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Coffee with Warren: 3 books for lunch

Since this past spring, my wife Mary Anna has had the custom of concluding our lunches together in a totally engaging way.

Since this past spring, my wife Mary Anna has had the custom of concluding our lunches together in a totally engaging way. While we are still at the table, she applies her gift of oral interpretation to reading to me a few pages from one of our books. So far, she has brought three books to life for me. Let me tell you about them.

She is currently reading to me from Marina Endicott’s 2023 book, The Observer. The former Cochrane resident applies her artistry as a well-informed novelist to the telling of the experiences of Julia and her beloved Hardy in fitting into their new life at his first posting as an RCMP officer, while she becomes editor of a local newspaper. You can just imagine what kinds of emotional experiences they go through, as they pursue a loving relationship while struggling with communication amidst often-dark moments.

The second book Mary Anna read to me was Philip Yancey’s 1997 What’s So Amazing about Grace? In the struggle of love amidst alienation, Yancey relates amazing, true stories of how God’s graciousness far exceeds our worthiness.

But it’s the first of the three books Mary Anna read to me that I’d like to draw special attention to at this turbulent moment in history: Chief Clarence Louie’s 2021 Rez Rules: My Indictment of Canada’s and America’s Systemic Racism against Indigenous Peoples. Louie, long-serving Chief of the Osoyoos Indian Band in south-central British Columbia, prominent economic development leader, and popular public speaker, has articulated in his book not only the history behind many First Nations’ struggles, but lessons he’s learned that bring a healing message to our wider, very broken world.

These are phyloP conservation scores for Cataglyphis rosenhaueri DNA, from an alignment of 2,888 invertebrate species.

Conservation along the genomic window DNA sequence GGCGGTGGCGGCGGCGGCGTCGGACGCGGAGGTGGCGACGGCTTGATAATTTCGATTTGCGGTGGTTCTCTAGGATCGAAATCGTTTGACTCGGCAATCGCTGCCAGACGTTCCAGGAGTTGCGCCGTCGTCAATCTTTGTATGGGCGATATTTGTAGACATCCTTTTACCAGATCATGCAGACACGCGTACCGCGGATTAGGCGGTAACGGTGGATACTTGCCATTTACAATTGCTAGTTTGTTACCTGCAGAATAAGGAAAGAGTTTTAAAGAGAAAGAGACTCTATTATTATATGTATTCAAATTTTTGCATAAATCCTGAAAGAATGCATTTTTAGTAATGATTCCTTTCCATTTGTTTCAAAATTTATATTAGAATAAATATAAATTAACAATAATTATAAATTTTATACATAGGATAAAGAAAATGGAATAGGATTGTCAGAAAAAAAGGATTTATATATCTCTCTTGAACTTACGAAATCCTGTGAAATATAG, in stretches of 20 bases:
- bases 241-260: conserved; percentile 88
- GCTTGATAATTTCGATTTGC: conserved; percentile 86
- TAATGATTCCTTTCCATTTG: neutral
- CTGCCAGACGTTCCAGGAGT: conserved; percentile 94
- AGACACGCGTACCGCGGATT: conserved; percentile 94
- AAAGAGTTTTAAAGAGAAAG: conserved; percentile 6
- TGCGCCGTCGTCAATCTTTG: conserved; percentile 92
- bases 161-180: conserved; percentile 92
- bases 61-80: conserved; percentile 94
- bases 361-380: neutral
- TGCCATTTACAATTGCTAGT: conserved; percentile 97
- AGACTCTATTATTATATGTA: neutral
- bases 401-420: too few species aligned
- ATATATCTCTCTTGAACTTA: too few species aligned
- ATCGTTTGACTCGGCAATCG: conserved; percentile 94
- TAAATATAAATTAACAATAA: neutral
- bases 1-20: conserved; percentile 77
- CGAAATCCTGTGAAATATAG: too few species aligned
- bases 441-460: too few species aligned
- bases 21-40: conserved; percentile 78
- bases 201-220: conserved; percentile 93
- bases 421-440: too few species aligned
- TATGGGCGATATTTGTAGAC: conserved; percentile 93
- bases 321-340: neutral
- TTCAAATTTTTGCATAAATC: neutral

One point he makes (pp 236-37) focuses on his encounter with Rotary’s 4 Way Test and its implications for bringing about healing in the spirit of Truth and Reconciliation.

“I love the Rotary Club’s “4 Way Test,” he wrote. He had first encountered it on a plaque at the U.S.-Canada border years ago, he said. “It contains a few simple, common-sense rules that have really helped guide me in my decision-making.

“The 4 Way Test… of the things we think, say or do: 1. Is it the Truth? 2. Is it fair to all concerned? 3. Will it build Goodwill and Better Friendships? 4. Will it be Beneficial to all concerned?”

And here, although Chief Louie applies this test specifically to life on the Rez, I see his insight universally applicable:

“Leaders have to remember to not make the mistake that so many adults make in believing the hearsay that’s going around. Always ask for the truth. Always say, ‘Hold on, let’s gather up the facts and listen to all sides before we even try to have an opinion, let alone make a decision!’… Only the truth should control your thinking.”


© 2023 Warren Harbeck

[email protected]

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